Several new songs are of the caliber of "Maestoso" 's debut. But all the new tracks will be featured on a next compilation called "Black Box Recovered". They will be combined with some demo / live version of Woolly's debut album. It sounds a bit complicated, but so it is. It is a difficult excercise to rate this album on such an unprecise rating system. Five out of ten would be accurate. For Woolly's achievement I will upgrade it to three stars.

Report this review (#138557)
Posted Sunday, September 16, 2007 | Review Permalink
Honorary Collaborator
2 stars "Songs From The Black Box" is a compilation album by UK progressive rock artist Woolly Wolstenholme (real name: Stuart Wolstenholme). The album was originally released through Voiceprint in 1994. It compiles material recorded in 1981, which was meant to be released as part of Wolstenholme´s second full-length studio album titled "Black Box". Various circumstances meant that the 1981 recordings were shelved, but they are compiled here with all tracks from Wolstenholme´s debut full-length studio album "Mæstoso" (Polydor, 1980). So this compilation features all the early material recorded by Wolstenholme after he left Barclay James Harvest in 1979.

Stylistically it´s not surprising that this is progressive rock in the more lightweight and AOR melodic end of the scale. Other contemporary artists like Camel, Saga, and Yes also went down that route. It was just the sign of the times. Compared to Wolstenholme´s work with Barclay James Harvest, this is not the most interesting or intriguing material around, but it´s pleasant enough and had the material featured better sounding production values (this all sounds a bit thin and like it was recorded in an empty concert venue) it may have become more successful. It´s all very nice, melodic, and polished, and just a little more grit and danger wouldn´t have hurt. A 2.5 star (50%) rating is warranted.

Report this review (#153368)
Posted Saturday, December 1, 2007 | Review Permalink
Easy Livin
Honorary Collaborator / Retired Admin
3 stars Betjeman meets Quasimodo

After recording his first solo album "Mæstoso" in 1980, Stuart "Woolly" Wolstenholme quickly returned to the studio to record a follow up album. Many of the tracks were seen through to an almost complete state, but the album with the working title "Black box" was not released at the time.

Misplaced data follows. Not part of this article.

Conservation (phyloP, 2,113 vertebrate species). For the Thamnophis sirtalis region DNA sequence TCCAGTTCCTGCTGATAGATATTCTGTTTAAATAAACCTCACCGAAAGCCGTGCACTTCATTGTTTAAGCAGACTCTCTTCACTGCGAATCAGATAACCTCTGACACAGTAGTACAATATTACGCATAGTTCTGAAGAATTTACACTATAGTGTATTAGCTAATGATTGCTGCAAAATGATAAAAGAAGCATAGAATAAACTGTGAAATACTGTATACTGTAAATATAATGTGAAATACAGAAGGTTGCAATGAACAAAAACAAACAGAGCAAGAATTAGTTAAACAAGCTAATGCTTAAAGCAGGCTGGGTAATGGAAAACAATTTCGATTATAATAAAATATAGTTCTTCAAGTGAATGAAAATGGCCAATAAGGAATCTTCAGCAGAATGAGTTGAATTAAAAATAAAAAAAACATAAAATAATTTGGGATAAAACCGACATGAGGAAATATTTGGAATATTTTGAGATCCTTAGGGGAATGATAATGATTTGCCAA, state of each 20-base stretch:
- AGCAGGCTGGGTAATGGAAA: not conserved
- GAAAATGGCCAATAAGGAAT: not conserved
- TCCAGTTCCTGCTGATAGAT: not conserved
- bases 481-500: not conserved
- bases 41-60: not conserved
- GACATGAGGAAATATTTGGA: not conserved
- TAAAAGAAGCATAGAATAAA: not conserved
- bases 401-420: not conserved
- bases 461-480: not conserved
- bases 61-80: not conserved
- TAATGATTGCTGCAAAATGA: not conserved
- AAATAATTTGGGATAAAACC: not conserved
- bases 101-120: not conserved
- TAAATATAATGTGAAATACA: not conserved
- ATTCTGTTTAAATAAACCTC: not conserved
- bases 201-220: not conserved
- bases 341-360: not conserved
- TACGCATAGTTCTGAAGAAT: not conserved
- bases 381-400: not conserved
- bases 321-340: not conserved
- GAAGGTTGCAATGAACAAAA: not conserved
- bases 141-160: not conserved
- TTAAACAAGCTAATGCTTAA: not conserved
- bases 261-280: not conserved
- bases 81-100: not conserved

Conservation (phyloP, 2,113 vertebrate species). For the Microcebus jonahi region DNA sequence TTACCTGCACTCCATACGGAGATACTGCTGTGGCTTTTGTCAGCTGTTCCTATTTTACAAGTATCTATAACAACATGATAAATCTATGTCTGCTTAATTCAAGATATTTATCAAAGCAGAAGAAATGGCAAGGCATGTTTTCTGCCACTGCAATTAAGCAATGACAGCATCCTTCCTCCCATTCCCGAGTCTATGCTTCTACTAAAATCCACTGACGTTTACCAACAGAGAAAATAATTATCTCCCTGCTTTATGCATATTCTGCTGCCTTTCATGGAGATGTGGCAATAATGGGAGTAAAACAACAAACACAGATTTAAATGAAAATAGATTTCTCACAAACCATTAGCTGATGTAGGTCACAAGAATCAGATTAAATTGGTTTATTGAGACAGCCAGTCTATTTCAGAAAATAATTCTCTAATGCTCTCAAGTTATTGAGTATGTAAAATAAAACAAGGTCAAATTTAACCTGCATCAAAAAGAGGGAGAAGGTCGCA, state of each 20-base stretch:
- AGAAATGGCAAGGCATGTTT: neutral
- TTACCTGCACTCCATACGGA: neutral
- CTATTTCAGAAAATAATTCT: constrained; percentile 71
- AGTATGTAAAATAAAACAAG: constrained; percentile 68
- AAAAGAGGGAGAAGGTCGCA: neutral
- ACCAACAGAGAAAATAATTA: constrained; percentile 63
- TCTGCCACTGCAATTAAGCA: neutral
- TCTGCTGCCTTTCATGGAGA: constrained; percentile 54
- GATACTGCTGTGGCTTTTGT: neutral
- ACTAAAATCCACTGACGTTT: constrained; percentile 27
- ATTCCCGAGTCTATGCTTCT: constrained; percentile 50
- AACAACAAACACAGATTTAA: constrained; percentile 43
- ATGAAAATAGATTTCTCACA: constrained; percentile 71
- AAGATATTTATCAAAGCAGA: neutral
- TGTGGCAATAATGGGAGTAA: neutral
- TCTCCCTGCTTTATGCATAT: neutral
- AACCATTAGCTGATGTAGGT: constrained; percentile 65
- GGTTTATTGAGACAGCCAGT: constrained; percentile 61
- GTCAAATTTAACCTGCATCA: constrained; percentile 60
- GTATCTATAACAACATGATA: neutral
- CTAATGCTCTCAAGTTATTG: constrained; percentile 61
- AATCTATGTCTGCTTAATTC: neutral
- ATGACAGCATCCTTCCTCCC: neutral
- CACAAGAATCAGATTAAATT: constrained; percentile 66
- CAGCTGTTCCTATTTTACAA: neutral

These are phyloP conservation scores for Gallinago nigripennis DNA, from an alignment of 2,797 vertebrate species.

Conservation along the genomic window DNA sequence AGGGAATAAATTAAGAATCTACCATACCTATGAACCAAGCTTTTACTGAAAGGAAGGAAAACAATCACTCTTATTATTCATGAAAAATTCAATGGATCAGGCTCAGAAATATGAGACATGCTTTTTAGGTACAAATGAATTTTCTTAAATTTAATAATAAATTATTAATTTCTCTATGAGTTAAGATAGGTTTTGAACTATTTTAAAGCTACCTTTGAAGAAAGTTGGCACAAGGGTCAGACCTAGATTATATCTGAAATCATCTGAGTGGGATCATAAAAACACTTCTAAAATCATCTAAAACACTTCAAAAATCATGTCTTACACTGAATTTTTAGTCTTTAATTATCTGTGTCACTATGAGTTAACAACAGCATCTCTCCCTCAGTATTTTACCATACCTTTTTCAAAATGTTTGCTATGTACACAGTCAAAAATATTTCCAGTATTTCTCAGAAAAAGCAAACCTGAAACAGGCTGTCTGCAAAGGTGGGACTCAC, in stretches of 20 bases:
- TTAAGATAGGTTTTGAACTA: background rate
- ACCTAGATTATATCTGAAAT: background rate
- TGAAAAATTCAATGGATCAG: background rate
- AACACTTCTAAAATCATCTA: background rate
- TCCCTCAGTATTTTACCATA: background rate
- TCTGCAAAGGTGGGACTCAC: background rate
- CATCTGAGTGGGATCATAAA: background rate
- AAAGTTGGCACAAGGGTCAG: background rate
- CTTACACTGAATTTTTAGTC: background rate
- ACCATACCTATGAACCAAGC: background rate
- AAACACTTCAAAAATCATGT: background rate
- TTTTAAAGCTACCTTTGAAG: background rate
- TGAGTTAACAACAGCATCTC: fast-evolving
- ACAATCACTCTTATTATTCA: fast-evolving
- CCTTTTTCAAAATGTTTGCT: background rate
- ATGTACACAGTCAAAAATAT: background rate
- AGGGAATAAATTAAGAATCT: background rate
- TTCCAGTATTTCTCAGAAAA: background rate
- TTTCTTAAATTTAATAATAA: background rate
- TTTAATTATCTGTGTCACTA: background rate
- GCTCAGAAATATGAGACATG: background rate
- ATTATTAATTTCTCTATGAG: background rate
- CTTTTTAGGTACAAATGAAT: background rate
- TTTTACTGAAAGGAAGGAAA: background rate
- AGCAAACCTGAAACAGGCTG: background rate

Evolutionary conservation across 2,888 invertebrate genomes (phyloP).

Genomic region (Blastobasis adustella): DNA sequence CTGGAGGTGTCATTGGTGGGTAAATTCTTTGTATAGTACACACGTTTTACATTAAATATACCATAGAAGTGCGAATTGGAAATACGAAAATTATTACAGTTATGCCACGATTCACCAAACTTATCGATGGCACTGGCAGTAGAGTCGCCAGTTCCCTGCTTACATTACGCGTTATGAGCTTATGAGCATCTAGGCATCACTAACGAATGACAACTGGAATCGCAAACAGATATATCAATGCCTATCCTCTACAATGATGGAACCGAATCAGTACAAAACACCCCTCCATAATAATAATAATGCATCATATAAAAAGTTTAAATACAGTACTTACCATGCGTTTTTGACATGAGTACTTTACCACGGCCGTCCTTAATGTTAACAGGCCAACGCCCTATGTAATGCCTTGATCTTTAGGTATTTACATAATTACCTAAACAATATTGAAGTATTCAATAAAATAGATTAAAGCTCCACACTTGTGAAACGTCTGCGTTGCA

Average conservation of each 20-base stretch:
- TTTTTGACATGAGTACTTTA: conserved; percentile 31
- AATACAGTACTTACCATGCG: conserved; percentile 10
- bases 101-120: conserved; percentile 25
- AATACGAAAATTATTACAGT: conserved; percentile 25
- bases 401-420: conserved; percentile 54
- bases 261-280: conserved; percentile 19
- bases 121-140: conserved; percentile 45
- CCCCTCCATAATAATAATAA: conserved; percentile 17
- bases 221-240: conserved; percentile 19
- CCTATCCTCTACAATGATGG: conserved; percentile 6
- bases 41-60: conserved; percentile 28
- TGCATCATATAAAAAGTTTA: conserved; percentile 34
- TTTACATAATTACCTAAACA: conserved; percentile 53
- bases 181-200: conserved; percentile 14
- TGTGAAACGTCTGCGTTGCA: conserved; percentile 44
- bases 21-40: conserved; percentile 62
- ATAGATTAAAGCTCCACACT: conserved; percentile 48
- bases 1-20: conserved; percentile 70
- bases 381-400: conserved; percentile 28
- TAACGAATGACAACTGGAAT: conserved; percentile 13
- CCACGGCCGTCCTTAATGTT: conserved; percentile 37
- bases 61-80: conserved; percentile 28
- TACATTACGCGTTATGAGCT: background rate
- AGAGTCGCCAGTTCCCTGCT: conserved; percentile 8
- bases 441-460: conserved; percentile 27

"Songs from the black box" is a compilation of the material recorded for "Black box" along with all the tracks from "Mæstoso". I shall focus here on the "Black box" material, which makes up about half the album, as "Mæstoso" is listed and reviewed separately on this site.

We open with "Has to be a reason" (but see the "Black box recovered" album for a much better sequencing which puts "Deceivers all" up front), an up-tempo song with an elaborate arrangement. Woolly is in fine vocal form, his singing being sympathetically multi-tracked. The song is reminiscent of BJH songs such as "Crazy city", with some excellent guitar by Steve Broomhead.

Thereafter, the album consists of a good mix of lighter, sometimes almost pop material, and powerful, symphonic bursts. The first six tracks are described by Woolly as being "almost finished". The aforementioned "Deceivers all" is undoubtedly the highlight of the set. The song was clearly written with a view to it being included on a BJH album, and the arrangement here makes no effort to disguise that intention.

The remaining three tracks are effectively advanced demos by Woolly. "The will to fly" is an anti-blood sports ballad which once again would have fitted in well on a BJH album had it been seen through to completion by the band. Even as it is here, the song is an evocative piece, brimming with emotion. "The Sunday bells" is a soft acoustic number describing Wolstenholme's native area. The track concludes with one of Woolly's great symphonic escapes which he himself describes as " Betjeman meets Quasimodo"!

The closing "Open" features Procol Harum like organ backing a melodic "Homburg" like song. It is far from original, but a fine song anyway. Thereafter, we are into the "Mæstoso" album.

For an album which was never quite finished, the music here is of a uniformly high quality in terms of writing, performance and arrangement. The results are at least on a par with, and arguably superior to, anything which has been released in the BJH name since Woolly left that band.

Report this review (#186988)
Posted Sunday, October 26, 2008 | Review Permalink